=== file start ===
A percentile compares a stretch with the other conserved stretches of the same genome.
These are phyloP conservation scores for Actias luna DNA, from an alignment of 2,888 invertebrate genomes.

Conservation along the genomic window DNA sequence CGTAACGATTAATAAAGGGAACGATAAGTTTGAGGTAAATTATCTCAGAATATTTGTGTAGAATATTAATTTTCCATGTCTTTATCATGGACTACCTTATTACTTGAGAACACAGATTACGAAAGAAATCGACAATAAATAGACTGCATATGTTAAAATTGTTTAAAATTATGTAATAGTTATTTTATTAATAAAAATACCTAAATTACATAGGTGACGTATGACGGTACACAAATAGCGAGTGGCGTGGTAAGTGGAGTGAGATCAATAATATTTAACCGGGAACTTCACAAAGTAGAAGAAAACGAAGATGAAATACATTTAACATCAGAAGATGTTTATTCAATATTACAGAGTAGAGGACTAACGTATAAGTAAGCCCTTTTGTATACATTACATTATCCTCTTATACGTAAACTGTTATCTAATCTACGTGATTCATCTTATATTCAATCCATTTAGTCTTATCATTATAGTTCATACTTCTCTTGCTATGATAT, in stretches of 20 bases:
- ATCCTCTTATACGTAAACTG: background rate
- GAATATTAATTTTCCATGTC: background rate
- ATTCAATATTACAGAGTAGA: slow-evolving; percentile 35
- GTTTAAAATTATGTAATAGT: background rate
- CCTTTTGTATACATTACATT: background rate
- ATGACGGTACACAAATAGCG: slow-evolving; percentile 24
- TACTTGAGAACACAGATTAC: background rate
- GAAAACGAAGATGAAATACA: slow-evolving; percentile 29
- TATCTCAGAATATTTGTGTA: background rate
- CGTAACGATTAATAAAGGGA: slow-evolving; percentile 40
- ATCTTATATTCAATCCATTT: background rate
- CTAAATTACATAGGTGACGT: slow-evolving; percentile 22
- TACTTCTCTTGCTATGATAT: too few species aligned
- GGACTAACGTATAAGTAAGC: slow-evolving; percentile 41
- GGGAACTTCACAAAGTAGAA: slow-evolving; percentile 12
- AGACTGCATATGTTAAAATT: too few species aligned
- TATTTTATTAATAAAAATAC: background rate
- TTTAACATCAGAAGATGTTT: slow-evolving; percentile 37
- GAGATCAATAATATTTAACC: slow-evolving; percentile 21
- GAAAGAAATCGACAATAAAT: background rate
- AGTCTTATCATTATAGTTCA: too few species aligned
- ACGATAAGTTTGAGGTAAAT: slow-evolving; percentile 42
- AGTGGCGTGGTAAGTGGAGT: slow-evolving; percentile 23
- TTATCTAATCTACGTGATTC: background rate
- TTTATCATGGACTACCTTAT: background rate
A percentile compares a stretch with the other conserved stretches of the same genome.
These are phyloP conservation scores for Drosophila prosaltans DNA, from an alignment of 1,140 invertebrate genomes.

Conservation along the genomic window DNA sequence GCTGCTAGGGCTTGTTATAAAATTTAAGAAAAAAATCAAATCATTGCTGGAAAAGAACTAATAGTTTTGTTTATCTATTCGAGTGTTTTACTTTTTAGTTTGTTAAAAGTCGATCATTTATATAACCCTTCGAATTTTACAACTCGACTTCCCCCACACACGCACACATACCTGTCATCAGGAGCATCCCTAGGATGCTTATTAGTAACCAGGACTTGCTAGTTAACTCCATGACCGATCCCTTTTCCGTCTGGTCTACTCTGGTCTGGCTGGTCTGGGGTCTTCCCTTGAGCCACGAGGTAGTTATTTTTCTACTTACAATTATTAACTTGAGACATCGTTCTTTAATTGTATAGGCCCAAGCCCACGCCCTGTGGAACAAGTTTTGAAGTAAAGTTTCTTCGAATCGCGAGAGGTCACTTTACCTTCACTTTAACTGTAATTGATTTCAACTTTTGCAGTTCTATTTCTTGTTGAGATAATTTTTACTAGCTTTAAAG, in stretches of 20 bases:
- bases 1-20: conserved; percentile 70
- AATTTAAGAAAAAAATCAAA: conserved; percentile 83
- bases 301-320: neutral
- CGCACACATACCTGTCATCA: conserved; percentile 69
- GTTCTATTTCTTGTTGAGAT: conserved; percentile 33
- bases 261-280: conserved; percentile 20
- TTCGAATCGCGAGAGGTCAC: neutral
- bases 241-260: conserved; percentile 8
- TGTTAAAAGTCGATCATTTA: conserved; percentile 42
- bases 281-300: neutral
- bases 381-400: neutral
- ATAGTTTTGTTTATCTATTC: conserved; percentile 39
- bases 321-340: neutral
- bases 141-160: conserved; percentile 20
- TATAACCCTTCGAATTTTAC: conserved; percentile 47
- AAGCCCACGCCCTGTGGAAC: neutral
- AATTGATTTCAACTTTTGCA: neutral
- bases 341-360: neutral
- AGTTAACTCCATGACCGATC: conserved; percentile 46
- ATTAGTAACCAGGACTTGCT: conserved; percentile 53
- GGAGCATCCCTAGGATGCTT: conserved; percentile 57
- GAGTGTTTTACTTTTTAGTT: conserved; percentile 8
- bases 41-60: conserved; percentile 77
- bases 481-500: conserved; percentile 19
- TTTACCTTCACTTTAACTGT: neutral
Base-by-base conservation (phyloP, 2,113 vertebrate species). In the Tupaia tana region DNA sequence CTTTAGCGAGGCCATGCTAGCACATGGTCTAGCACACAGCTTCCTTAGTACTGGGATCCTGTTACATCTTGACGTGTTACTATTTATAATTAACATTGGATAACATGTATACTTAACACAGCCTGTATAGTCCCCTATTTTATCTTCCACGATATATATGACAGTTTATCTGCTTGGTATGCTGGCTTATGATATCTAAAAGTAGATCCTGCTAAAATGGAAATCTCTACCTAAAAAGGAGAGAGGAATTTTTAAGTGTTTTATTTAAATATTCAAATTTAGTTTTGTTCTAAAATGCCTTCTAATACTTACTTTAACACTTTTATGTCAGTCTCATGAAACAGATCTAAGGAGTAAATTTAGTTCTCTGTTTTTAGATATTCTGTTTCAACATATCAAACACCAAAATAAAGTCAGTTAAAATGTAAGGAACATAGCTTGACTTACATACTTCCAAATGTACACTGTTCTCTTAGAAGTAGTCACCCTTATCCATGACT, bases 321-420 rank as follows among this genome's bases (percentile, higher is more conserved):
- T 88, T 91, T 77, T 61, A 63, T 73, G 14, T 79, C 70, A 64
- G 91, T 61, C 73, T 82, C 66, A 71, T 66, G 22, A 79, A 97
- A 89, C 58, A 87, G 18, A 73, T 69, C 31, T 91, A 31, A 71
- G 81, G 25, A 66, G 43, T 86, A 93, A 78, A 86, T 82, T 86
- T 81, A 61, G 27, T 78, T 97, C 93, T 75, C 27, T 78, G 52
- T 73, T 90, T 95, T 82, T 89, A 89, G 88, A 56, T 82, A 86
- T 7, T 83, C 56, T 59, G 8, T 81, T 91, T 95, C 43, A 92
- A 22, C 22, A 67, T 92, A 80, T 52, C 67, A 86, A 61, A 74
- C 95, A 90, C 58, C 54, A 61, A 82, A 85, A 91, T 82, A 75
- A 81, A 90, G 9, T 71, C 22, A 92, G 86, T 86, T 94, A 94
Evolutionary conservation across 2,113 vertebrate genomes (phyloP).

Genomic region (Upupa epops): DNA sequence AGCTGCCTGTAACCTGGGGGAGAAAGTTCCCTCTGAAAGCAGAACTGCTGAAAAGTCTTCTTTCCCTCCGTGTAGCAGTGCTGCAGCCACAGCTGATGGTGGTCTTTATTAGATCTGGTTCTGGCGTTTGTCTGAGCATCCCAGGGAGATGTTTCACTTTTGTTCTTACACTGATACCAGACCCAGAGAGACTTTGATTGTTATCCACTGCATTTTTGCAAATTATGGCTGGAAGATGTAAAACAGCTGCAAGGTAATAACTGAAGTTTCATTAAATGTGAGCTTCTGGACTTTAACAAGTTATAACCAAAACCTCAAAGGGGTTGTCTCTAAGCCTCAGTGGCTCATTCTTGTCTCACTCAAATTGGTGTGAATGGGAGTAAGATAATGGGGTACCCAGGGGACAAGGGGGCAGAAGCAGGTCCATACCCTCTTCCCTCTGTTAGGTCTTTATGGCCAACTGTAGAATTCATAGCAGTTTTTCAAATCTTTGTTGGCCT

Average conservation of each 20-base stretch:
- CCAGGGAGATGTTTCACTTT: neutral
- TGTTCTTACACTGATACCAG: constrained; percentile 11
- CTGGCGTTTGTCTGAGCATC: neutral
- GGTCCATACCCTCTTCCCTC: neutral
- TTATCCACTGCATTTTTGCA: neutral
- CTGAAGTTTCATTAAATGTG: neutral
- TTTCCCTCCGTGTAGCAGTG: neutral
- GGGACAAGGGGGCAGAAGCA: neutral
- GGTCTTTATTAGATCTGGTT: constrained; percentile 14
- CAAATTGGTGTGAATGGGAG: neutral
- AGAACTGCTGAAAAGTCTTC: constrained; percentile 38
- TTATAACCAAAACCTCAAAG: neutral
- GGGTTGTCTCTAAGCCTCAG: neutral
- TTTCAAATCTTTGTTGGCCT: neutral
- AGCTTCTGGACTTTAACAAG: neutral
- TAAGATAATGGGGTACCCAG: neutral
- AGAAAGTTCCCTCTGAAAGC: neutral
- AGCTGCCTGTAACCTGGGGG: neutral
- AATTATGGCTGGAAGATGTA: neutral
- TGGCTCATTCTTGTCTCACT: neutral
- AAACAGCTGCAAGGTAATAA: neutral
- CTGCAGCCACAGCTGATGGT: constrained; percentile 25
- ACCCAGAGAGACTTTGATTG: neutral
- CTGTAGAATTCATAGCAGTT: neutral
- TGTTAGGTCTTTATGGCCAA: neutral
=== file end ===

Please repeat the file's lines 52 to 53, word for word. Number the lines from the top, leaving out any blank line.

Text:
- GGAGCATCCCTAGGATGCTT: conserved; percentile 57
- GAGTGTTTTACTTTTTAGTT: conserved; percentile 8